My children are bright so I am not worried about them, but I suspect those who aren't brilliant but quite capable of doing better lose out. I'm all for care and concern and the school is brilliant with special needs, but the form tutors and year heads seem wholly concerned with personal problems and behaviour.
I don't know where in the structure overall progress gets watched.
I suspect there are quite a few schools like yours, despite government pressure for results. Pastoral care became a big industry in the early days of comprehensives, and it is vital that young people's welfare and happiness should be of prime concern if they are to achieve their best. But keeping ends and means in the right balance is important too.
Imbalance can often be detected just by looking at the management structure and the job descriptions associated with it. It could be that your school needs a serious review of that structure, but this is a very difficult thing for governors to initiate unless they, or at least a governor or two among them, feel easy enough with the head to sow the seeds. Also this is a long term solution and not always painless.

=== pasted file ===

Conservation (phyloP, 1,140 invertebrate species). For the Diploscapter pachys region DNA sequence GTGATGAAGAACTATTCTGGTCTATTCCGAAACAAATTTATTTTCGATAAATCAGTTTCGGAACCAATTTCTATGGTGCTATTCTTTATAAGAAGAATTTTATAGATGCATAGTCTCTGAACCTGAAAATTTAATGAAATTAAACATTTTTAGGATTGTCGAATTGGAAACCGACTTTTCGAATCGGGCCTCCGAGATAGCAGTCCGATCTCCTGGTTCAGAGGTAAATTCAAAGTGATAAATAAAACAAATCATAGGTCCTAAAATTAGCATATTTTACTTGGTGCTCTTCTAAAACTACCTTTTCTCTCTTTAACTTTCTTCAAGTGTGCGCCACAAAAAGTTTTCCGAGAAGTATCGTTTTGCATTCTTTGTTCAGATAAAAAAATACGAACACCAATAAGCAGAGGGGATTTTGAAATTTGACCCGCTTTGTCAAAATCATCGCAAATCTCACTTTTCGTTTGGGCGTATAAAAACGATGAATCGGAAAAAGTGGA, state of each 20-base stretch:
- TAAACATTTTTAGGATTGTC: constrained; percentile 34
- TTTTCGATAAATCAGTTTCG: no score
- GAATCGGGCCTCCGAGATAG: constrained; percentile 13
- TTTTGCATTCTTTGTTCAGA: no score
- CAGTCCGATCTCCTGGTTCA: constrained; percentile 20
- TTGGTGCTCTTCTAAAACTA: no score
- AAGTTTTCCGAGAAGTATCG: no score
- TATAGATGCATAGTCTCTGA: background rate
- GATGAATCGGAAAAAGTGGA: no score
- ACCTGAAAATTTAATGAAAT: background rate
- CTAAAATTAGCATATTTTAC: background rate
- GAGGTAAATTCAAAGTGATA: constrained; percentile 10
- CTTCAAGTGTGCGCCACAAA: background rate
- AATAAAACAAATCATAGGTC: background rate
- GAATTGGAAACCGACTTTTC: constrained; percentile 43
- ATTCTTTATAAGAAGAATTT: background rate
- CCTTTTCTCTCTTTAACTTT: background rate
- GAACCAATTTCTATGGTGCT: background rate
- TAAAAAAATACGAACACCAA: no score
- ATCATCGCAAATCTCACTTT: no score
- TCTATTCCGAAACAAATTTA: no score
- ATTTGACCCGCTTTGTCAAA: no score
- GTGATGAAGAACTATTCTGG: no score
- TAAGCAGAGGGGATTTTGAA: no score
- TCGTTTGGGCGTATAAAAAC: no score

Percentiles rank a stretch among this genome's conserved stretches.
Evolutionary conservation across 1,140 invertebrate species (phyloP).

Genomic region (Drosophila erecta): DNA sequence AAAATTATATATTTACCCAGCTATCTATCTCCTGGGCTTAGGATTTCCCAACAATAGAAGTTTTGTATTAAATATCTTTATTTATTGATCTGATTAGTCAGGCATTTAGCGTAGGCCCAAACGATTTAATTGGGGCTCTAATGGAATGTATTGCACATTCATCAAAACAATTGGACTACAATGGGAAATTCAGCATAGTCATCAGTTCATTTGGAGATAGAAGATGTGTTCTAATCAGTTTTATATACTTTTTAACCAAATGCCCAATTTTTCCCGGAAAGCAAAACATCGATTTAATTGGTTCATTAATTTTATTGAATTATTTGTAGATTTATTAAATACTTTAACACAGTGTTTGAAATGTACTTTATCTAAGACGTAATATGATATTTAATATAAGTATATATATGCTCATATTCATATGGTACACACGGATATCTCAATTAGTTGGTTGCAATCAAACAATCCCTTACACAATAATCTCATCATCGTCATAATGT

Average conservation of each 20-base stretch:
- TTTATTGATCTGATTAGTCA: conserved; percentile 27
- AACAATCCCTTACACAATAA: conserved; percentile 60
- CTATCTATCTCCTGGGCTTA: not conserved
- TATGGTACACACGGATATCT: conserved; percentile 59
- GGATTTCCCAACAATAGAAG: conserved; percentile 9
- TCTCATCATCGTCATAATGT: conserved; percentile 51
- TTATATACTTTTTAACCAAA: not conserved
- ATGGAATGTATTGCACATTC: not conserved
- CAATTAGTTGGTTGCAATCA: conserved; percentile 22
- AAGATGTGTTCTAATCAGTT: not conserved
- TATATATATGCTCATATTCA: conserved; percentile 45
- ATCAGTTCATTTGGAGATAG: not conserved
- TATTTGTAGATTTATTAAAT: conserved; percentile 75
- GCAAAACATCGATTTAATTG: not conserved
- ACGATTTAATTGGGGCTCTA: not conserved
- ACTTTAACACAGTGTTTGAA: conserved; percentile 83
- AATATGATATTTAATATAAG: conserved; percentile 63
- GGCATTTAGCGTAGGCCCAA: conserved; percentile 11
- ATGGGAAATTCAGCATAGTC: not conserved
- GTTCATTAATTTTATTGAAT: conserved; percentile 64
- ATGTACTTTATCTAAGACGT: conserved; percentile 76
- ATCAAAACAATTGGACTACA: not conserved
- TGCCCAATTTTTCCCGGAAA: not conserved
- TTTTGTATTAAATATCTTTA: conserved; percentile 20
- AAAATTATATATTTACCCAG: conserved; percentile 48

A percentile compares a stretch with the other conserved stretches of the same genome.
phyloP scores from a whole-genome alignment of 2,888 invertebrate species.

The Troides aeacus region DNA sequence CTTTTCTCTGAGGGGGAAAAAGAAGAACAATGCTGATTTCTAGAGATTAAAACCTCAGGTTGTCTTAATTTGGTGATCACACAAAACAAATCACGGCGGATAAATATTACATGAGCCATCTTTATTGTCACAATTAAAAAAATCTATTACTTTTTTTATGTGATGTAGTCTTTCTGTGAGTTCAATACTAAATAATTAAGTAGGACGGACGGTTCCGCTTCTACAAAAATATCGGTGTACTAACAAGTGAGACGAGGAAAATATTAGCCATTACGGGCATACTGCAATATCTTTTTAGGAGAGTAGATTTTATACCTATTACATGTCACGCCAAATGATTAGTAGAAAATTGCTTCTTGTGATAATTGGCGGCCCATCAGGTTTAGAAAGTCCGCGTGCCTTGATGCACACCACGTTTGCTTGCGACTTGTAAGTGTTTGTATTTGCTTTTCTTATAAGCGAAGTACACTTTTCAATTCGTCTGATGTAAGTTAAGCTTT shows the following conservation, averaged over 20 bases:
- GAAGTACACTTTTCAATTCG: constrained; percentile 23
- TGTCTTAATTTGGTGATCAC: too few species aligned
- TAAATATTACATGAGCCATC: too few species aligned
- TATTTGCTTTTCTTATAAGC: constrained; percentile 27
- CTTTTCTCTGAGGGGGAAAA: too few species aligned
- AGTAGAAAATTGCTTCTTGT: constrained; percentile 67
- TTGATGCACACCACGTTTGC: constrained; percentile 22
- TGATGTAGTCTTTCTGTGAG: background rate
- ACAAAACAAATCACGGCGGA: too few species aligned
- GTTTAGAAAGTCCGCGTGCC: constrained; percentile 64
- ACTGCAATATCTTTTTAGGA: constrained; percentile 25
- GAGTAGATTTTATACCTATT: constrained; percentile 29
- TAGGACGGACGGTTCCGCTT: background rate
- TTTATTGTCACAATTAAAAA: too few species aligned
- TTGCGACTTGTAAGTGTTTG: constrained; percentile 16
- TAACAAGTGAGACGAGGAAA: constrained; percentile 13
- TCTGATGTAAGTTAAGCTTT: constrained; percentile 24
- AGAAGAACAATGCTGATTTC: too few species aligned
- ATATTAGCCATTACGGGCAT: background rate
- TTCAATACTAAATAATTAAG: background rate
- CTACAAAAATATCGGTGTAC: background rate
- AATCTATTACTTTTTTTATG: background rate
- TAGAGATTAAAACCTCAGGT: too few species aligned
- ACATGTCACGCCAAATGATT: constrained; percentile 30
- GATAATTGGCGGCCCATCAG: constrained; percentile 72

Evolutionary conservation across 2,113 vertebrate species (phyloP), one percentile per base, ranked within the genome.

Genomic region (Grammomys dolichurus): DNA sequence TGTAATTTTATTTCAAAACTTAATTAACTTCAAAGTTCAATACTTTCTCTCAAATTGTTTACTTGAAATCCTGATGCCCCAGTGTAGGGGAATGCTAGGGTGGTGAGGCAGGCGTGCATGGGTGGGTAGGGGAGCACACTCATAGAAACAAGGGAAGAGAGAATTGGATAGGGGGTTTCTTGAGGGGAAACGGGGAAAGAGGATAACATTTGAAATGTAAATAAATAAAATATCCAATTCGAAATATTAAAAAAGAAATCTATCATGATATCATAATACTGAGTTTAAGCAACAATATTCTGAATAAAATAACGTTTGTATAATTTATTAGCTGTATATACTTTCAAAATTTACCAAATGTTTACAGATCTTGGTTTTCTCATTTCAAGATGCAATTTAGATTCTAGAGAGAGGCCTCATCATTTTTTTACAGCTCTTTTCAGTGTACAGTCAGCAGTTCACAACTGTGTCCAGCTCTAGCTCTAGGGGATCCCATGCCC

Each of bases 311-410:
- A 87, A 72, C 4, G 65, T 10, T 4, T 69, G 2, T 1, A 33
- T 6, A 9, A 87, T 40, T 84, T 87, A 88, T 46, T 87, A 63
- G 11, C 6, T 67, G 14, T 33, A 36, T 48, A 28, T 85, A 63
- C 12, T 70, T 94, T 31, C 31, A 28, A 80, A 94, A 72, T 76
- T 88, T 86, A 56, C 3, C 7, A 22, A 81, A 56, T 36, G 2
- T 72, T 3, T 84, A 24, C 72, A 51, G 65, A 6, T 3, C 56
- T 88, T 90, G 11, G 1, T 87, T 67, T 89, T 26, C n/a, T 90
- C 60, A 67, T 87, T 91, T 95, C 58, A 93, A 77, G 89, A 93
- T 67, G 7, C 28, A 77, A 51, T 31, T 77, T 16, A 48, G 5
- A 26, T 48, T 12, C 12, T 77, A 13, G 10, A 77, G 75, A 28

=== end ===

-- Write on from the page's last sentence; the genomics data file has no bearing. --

I agree that form tutors and year heads are the front-linrs to monitor overall progress and liaise with subject teachers to that end. It's probably also a good idea if there is one senior member of staff who, with year heads, analyses all the performance data to pin-point under-achievement. These duties should be absolutely clear in job descriptions and there should be enough time built in for them.
Middle-management posts especially may need more clarity, but realistically it isn't easy for governors to involve themselves except when staff changes take place. I don't know how much your governing body is involved in teacher appointments and promotions, but these are times when the emphasis can be changed.
Also when governors join in a review of exam and test results - and they should - there may be justification for bringing up the question of overall progress monitoring as a key pastoral responsibility. Your target-setting role can also be fruitful, and you may need to be a bit firmer when you think teachers are being too cautious, using performance and data reports and other comparative studies for evidence that you could do better. Many schools are now also using individual targets for students.
In a school with first-class management all this would seem elementary, but from talking to many governors I suspect that there are some schools where pastoral posts are not sharply enough directed towards academic progress.
It's a delicate area for governors: discuss what I have said informally with colleagues as a first step.